Thursday, 22 September 2016

Off To The Smoke

The world isn't just a great big onion, but sometimes it might as well be. Wouldn't it be more interesting, or at least more teary? No, probably not. Please cancel the comment and erase it from the short-term memory banks. Sometimes a song title can be taken just too far, as any glance down the list of 80s pop songs and vintage country and Western songs would tell you.

Once again, this blog will hibernate over the weekend, as the writer vanished off to the Midlands to have one last nice weekend before the full onslaught of GCSE tuition becomes known. Yes, a few last days of relaxation await. There may or may not be a post on Saturday evening, depending on the activities planned. Be warned, Muffineers! Even the most prolific nonsense writers have to take a break from time to time!

Oh, the joy of a long journey by coach. It seems the nicest option of the ones available. There's something very satisfying about lounging in the most comfortable seats available to travellers and working through a long-neglected novel or writing project. It will be nice indeed. One of the other joys of existence at the moment is the great opportunity provided by making notes for English students. For example, today the proofreading text was about a bicycle wheel found floating through deep space. Why was it there? What was its story? Not all was answered by a short extract, but these things can always return as the kernels of larger endeavours.

It has been a rough week, with multiple new students and several sleepless nights, and now the time is right for some rigorous sleeping. Sleeping is an addictive past-time. Perhaps it should only be indulged by prescription? This is really the worst kind of gibberish, isn't it? It's good to be a tutor in the weeks when everyone learns; one of the best ways to get through life. If it weren't so tiring and evening-based.

The Quirky Muffin now rests, probably for a long holiday weekend.


Tuesday, 20 September 2016

Movie: 'Metropolis' (1927)

This is a difficult one. 'Metropolis' is a legendary movie, and one which for most of the last eighty-nine years had thirty minutes lost from its total of one hundred and fifty, and is only now mostly restored from a damaged print found in South America. Watched in its proper historical context, it is an amazing achievement, and a grand epic that is the peak of Fritz Lang's silent movie career, even if it does take a while to get going. It's much better that 'Dr Mabuse, the Gambler', Lang's other epic (indulgently and ridiculously epic, in fact) of the time, and has some magnificent model work and production values. Watched out of context, the modern viewer might get bored, but you shouldn't watch old movies if you can't get into the setting.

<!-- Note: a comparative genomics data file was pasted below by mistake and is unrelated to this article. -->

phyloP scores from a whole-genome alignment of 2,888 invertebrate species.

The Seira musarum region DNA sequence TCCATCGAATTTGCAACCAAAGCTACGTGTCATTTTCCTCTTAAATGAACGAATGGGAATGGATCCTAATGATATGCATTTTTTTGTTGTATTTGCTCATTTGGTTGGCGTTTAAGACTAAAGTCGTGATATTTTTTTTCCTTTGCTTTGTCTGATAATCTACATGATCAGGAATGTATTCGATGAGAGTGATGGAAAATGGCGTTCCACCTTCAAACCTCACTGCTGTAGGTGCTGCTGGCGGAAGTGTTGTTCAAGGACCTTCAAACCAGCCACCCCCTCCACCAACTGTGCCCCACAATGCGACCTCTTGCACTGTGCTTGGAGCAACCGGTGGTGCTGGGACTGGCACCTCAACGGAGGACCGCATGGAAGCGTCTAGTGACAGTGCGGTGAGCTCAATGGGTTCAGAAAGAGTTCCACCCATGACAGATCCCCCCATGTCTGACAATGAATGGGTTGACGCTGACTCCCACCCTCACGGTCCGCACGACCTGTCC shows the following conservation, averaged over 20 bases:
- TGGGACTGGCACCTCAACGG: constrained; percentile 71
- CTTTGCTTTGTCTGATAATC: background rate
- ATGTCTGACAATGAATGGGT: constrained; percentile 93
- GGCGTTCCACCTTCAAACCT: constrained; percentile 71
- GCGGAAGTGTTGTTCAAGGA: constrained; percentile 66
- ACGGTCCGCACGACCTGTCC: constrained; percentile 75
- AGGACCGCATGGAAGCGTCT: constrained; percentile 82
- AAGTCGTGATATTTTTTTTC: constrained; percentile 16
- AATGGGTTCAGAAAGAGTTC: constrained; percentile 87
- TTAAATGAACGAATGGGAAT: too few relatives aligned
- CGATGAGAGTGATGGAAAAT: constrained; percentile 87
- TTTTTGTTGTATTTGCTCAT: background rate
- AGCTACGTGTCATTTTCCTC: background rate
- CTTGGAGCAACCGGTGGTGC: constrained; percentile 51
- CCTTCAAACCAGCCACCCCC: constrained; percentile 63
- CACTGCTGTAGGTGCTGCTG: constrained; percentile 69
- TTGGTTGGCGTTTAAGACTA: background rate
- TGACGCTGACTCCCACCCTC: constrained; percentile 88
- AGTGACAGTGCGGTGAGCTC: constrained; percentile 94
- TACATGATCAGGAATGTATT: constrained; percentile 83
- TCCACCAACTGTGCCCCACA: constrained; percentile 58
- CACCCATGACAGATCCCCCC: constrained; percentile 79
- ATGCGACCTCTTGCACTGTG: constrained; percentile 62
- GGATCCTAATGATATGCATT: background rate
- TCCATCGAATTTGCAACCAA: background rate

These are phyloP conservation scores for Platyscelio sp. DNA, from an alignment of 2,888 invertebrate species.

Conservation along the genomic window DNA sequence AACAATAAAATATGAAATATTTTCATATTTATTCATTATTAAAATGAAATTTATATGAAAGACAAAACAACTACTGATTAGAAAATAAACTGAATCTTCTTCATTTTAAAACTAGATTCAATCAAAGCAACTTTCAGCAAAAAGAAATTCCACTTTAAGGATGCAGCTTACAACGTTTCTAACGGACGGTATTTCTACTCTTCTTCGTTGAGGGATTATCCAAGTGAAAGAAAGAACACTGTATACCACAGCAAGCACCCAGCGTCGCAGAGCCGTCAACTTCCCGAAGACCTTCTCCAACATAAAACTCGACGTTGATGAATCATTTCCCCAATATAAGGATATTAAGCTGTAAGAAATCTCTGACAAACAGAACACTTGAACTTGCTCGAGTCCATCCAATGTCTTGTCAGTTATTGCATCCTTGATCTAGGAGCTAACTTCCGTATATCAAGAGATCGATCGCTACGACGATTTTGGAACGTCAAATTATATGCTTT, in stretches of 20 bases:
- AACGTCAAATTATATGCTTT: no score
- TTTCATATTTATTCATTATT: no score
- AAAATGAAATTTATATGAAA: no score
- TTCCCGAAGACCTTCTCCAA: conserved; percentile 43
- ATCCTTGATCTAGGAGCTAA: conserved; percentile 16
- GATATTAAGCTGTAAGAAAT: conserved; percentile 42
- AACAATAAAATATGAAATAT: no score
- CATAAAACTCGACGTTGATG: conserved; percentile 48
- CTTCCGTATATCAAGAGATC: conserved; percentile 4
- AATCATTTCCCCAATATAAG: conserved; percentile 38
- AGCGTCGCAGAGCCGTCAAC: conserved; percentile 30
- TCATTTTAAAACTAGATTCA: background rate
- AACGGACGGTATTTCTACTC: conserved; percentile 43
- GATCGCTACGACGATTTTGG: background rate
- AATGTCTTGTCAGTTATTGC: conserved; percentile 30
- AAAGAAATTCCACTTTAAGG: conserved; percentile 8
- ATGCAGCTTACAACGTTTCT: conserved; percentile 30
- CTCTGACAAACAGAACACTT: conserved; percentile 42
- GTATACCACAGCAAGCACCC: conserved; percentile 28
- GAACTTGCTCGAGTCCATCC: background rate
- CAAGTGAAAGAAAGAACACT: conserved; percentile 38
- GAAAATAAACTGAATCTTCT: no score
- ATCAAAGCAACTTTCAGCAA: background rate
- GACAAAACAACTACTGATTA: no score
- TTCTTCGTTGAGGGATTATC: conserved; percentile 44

I'm being serious. Get into context! You can't watch this, or 'Dr Mabuse', if you can't get yourself into an era where everything you see is being done for the first time. Everything. There may not have even been a dystopian future story before this one. There was 'The Lost World', though, the great dinosaur epic of 1925. Would that have made it to Fritz Lang's Germany of the 1920s?

Should this be a review or a critique? Or both? The story is comparatively simple. In a futuristic city, a metropolis, the decadent rich are living freely and luxuriously in the outer world, while the downtrodden workers are living underground in the Workers' City. The son of the city's genius architect falls in love with the workers' prophet or seer, and becomes aware of the horrors of the underworld existence, but his mission to reconcile the brain and the brawn of the city is complicated by a mad inventor and his brilliant robotic woman, in collusion with the architect. Got it? Can you answer questions posed at speed?

That robotic woman is the image forever associated with the film, but she actually doesn't feature very heavily in that form, but rather in her disguised form as the seer's evil double. The image wins out, though, and has done for almost ninety years. Even if the rest of the movie were terrible, then that imagery and the crazed performances of Rudolf Klein-Rogge (Dr Mabuse himself!) as Rotwang the lunatic inventor, and Brigitte Helm as the seer and robotic double, would make it a worthwhile watch. The only significant problem with the movie is structural: Each act is patterned after a piece of music, escalating in action and energy with each change, leaving the beginning of the film a little flat. However, as a counterbalance, the finale is frenetic!

'Metropolis' was definitely worth seeing. It was scary in prospect, but much better once it was de-mystified and simply a movie on the television. Are there any more silent era classics to check out? Only time will tell. Now, if only you could believe that that architect was worth saving and reuniting with the workers. He was rather a cad and a fiend...


Sunday, 18 September 2016


Greetings, felicitations, and welcome to what is sure to be another astounding ode to insubstantiality here at the Quirky Muffin! After a weekend of unusual relaxation, including both 'Superman: The Movie' and Fritz Lang's 'Metropolis', nothing can truly harm the tranquility of this blog. Ha ha ha! We're immune, I say, immune!

<cackles madly>

Ahem. Apologies to the notional readers of the Quirky Muffin. Normal service will now be resumed. That 'Metropolis' surely was a strange film, but I think it was good. I think so. It was so long that it almost defeated itself, but it was definitely a sterling example of silent film, and much better than 'Dr Mabuse: The Gambler', which wins the prize for self-indulgent lengthiness.